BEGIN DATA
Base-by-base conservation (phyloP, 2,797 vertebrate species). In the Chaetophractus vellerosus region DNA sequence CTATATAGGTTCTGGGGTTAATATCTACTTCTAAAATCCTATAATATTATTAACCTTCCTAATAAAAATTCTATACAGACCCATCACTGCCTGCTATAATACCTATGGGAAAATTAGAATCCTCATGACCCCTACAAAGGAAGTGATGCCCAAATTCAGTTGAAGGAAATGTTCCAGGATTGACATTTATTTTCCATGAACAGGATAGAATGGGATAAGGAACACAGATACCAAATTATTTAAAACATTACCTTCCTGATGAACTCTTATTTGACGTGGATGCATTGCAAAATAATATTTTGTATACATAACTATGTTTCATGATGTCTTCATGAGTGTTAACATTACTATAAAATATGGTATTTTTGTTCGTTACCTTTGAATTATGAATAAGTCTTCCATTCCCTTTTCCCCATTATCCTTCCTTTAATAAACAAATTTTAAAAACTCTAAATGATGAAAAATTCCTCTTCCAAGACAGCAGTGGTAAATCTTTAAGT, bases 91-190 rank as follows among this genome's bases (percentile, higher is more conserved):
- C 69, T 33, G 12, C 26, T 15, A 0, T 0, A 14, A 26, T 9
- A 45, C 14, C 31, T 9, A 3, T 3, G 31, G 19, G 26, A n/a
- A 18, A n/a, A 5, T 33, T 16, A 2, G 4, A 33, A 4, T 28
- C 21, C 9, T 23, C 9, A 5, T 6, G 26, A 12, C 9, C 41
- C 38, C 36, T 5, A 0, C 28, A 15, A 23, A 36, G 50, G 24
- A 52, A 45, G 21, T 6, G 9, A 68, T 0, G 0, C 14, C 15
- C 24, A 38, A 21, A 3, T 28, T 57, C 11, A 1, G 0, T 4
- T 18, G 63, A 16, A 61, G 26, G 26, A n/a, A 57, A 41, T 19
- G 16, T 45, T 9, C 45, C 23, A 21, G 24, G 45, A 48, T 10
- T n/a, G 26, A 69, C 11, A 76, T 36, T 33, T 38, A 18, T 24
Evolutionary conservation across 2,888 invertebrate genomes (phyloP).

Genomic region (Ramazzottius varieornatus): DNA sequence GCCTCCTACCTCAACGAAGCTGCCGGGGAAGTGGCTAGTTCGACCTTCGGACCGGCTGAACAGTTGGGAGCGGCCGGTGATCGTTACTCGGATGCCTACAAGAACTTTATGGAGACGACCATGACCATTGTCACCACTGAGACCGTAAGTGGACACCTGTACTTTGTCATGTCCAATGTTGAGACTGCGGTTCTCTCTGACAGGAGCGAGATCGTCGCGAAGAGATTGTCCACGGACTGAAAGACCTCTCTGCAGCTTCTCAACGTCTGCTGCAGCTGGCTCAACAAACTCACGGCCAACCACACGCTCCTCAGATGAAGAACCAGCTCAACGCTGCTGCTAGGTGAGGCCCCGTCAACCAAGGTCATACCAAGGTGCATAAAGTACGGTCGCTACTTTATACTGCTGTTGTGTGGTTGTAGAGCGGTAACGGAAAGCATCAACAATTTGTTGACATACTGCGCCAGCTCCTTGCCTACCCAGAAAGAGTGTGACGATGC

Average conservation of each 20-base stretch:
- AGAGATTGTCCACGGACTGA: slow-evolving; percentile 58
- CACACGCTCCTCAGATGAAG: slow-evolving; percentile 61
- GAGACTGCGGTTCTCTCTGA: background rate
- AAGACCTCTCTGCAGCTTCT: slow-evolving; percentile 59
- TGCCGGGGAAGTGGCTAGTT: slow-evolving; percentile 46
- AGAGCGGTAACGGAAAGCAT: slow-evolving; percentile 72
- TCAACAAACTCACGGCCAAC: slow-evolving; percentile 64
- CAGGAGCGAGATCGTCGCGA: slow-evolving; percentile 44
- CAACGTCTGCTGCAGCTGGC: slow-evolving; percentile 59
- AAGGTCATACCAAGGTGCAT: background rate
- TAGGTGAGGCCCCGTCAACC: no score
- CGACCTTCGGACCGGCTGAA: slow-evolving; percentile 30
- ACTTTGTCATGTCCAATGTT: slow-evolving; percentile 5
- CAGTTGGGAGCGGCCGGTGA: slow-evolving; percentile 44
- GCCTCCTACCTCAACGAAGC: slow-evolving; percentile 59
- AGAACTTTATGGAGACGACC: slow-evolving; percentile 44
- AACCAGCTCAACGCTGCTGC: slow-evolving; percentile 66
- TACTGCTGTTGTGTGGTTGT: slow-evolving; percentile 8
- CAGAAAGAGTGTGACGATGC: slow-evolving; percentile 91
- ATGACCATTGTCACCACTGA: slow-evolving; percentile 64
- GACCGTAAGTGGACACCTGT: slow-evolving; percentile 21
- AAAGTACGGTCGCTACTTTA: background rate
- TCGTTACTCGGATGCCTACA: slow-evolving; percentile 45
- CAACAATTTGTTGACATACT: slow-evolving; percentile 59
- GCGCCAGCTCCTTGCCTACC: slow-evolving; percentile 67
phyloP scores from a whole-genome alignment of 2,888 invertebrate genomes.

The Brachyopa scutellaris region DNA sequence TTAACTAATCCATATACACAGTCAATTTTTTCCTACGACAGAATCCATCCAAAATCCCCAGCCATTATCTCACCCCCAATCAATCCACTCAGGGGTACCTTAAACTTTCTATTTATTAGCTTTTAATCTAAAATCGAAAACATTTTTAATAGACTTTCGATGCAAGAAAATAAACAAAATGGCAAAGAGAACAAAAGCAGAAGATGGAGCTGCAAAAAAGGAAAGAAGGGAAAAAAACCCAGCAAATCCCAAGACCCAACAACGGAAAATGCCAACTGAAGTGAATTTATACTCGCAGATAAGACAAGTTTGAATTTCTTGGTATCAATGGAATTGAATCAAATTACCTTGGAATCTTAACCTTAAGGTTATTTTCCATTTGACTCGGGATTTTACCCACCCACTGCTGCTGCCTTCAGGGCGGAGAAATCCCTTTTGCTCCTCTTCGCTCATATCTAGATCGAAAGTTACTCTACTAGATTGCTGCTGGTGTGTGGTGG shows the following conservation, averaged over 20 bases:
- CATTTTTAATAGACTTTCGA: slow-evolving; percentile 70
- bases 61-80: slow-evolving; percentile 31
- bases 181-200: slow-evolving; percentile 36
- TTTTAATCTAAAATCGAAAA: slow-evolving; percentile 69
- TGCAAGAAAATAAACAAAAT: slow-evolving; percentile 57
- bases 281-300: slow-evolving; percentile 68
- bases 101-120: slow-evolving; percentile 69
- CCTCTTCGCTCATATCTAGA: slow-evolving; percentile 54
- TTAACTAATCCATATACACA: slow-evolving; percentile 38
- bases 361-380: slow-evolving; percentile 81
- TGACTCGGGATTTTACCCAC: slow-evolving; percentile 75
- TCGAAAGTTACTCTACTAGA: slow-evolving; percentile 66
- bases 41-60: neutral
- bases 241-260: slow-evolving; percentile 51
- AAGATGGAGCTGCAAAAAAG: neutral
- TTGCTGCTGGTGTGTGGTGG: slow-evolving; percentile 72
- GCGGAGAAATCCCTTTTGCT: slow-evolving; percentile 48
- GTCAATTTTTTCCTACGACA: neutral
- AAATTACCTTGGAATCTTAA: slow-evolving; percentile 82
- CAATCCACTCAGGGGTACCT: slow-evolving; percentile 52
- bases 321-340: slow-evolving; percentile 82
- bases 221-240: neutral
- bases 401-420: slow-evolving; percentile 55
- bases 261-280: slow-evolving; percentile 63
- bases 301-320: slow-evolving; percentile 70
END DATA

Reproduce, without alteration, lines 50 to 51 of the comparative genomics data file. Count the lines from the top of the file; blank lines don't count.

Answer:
- TTAACTAATCCATATACACA: slow-evolving; percentile 38
- bases 361-380: slow-evolving; percentile 81